Iran's Expanding Economic Relations with Asia Page: 3 of 4
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imports, and accounts for as much as 50% to 100% of Iran's imports of such products as
textiles, rail locomotives, ships, and iron and steel. South Korea accounts for less than 10% of
Iran's imports but remains a key source of certain inputs, such as auto parts. China and South
Korea have become Iran's top auto parts suppliers, accounting for 29% and 22% of Iranian
imports, respectively. Iran has prioritized its auto industry, the largest industry after energy,
after production fell 55% from 2011 to 2013. Iran moved to limit auto imports to incentivize
foreign direct investment (FDI) in domestic production.
FDI in Iran has increased since sanctions were eased. In 2016, total announced investment
projects in Iran were valued at $12.2 billion, compared to $2.5 billion in 2015. East Asian
countries have taken steps to facilitate new investment. In February 2016, Japan and Iran
signed an investment agreement, and in May 2016, South Korea and Iran signed
memorandums of understanding for 30 joint projects in energy and infrastructure. Among new
Asian investments in Iran are:
" Oil. Chinese firms CNPC and Sinopec are in talks for phase two development of
Yadavaran and Azadegan oil fields. Japanese firm Inpex, which divested its 10% stake
in Azadegan in 2010, is reportedly also considering re-joining that project.
" Oil and gas refineries. Hyundai, Daelim, Daewoo and SK E&C signed several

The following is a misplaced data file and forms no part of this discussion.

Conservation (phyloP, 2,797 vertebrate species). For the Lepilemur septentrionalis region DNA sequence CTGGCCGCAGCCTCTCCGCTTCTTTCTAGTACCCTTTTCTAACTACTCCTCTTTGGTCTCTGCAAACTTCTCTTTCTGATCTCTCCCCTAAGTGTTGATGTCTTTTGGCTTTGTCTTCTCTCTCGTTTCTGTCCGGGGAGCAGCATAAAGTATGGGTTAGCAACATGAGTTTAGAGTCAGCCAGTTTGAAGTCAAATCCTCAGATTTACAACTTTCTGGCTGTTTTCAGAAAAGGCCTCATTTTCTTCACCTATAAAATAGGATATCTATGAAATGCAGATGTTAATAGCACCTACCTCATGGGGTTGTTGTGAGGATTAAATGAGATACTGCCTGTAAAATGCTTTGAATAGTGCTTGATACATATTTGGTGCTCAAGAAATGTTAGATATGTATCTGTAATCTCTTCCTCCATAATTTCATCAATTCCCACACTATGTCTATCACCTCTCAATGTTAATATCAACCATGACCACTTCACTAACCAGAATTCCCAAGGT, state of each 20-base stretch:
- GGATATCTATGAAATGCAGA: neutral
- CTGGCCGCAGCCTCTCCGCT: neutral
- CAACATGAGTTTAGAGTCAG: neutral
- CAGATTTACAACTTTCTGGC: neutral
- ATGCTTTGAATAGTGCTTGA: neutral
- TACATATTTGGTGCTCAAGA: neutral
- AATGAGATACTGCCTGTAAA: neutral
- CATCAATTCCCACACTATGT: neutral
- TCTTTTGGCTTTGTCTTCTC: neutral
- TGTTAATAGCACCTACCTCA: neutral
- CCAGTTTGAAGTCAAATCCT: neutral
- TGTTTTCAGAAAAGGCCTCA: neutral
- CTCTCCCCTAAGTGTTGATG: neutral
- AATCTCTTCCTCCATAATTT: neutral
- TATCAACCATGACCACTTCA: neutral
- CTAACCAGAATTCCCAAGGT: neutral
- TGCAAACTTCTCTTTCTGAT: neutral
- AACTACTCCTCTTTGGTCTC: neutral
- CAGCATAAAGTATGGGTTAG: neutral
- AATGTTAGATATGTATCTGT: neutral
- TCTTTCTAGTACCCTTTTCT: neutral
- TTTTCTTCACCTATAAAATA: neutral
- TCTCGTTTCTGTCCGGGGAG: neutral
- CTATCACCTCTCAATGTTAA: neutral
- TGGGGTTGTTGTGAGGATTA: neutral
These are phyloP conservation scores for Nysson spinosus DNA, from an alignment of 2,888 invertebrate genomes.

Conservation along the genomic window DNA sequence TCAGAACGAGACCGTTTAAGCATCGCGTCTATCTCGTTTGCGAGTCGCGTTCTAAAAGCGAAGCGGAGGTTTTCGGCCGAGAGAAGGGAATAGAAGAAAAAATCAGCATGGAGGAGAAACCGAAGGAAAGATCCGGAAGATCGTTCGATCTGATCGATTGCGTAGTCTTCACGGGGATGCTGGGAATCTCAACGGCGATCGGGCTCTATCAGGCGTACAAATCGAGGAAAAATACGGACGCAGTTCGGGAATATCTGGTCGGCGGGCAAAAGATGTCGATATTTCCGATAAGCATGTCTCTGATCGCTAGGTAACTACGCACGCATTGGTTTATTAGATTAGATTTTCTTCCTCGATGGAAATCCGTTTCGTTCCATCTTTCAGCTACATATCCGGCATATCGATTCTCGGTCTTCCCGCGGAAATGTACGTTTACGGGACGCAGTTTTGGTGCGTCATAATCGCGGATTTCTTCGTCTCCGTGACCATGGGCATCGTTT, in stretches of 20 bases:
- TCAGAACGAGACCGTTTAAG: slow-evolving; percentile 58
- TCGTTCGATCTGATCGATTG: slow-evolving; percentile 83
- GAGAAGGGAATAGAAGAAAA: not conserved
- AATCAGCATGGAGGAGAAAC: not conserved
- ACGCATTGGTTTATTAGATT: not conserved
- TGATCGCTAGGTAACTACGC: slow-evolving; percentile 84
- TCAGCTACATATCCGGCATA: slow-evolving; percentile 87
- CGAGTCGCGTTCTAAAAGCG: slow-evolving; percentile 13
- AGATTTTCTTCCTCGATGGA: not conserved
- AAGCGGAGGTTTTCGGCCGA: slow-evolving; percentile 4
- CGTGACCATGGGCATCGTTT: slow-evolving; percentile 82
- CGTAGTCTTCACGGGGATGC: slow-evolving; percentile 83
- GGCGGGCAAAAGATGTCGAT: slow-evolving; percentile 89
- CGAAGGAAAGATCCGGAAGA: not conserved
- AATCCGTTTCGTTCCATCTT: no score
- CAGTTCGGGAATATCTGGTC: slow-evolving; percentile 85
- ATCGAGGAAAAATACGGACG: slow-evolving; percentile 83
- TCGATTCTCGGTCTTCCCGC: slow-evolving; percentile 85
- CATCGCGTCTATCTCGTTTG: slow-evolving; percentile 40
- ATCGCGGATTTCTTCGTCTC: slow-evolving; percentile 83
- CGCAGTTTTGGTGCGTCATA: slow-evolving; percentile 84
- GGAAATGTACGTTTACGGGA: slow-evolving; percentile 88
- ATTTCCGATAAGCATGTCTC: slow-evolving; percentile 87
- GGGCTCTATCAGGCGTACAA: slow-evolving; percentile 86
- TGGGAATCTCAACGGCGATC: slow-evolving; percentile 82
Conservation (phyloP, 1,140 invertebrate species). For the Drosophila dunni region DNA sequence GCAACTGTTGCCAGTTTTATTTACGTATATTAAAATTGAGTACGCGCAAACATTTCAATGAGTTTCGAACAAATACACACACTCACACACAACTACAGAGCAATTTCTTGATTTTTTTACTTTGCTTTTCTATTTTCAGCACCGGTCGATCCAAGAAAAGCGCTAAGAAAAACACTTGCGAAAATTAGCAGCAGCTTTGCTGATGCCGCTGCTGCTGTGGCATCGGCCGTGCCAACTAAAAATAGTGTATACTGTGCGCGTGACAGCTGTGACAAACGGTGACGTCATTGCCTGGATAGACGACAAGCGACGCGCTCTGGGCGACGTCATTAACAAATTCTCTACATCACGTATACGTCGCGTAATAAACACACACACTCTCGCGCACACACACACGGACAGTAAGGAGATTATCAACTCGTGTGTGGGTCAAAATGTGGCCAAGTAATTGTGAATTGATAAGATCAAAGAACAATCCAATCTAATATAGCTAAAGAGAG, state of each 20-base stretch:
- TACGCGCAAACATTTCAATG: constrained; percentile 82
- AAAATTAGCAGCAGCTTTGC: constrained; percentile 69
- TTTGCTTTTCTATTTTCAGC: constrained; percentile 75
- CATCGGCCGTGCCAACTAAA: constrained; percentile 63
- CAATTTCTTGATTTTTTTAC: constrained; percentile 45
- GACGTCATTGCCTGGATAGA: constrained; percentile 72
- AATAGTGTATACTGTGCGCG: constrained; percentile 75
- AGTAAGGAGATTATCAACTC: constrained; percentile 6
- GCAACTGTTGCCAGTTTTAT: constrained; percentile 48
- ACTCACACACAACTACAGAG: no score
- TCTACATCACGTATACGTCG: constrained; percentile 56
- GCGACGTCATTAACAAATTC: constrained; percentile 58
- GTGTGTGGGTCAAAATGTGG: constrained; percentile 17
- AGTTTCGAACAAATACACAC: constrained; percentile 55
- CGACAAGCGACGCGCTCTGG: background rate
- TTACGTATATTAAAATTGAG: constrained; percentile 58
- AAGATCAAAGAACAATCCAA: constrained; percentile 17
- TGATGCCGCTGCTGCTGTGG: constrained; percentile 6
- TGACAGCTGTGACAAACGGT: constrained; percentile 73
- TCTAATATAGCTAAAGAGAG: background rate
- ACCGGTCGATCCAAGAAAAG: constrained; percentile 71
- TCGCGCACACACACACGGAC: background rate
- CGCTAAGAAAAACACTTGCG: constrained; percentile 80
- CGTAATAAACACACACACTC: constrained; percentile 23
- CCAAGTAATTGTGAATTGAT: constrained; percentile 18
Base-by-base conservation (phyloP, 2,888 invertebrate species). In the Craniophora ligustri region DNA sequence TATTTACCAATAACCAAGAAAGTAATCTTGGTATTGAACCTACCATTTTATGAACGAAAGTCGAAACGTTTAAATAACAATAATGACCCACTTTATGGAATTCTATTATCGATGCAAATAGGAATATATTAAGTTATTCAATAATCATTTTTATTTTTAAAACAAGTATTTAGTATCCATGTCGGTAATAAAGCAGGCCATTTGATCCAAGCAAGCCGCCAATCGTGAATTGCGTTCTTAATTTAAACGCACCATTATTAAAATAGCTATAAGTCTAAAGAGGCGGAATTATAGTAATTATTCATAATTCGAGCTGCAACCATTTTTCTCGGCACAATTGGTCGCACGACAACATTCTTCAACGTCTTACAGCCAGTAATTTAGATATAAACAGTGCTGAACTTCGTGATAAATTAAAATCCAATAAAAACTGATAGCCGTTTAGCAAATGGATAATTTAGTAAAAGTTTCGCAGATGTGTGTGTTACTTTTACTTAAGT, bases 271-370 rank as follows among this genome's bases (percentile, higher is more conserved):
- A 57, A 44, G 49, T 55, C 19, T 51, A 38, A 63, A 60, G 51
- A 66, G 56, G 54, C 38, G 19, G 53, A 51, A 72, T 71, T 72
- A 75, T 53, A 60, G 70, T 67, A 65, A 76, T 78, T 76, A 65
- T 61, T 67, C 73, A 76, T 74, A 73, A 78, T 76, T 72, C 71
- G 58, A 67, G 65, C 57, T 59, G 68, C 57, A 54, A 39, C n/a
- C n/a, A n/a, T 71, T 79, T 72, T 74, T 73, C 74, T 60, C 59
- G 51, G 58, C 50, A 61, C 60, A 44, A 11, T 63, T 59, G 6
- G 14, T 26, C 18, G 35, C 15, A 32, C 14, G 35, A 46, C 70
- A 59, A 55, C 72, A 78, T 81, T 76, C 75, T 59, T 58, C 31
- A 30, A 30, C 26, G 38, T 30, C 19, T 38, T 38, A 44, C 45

agreements. In July 2017, Korean and Japanese firms signed a $3 billion agreement for
development of Siraf refineries. Sinopec has contracted to renovate the Abadan refinery.
" Natural gas. CNPC joined French company Total in a contract to develop the South
Pars gas field. In May 2016, KOGAS signed an MOU to explore development of Balal
" Shipbuilding. In December 2016, Hyundai Heavy Industries announced a $700 million
deal to build 10 ships for Iran's state-owned shipping company. Daewoo and DSME
announced a joint venture for shipyard construction.
" Autos. In March 2017, Hyundai signed a joint venture production agreement with
Kerman Motor, and Kia Motors resumed selling production kits to Saipa.
China views Iran as an important player in its "Belt and Road" initiative (BRI), which aims to
boost economic connectivity across continents, including through financing massive
infrastructure and energy projects. BRI is also viewed as an outlet to deal with China's
industrial overcapacity in steel, cement, and other commodities. Chinese state-owned
enterprises and private businesses are involved in several projects, backed by state financing,
to modernize Iran's transportation infrastructure, including the Tehran subway. Chinese
automaker, Chery, is the largest foreign automaker in Iran and operates an auto industrial park.
In December 2014, Iran, Kazakhstan, and Turkmenistan inaugurated a railway connecting
China to Tehran, and in February 2016 the first rail cargo arrived in Iran. BRI may facilitate
increased bilateral trade with China, but could also expand Iran's role as a hub linking Central
Asia to Europe.
Iran's expanding economic ties with the countries in East Asia, especially China, are likely to
give Tehran additional allies in its efforts to counter pressure by the Trump Administration
and Congress to renegotiate the JCPOA or to impose additional sanctions on Iran through
legislation. In particular, China, which appears to see Iran as a lynchpin of its regional
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Cimino-Isaacs, Cathleen D. & Katzman, Kenneth. Iran's Expanding Economic Relations with Asia, report, November 29, 2017; Washington D.C.. (https://digital.library.unt.edu/ark:/67531/metadc1094521/m1/3/: accessed June 16, 2019), University of North Texas Libraries, Digital Library, https://digital.library.unt.edu; crediting UNT Libraries Government Documents Department.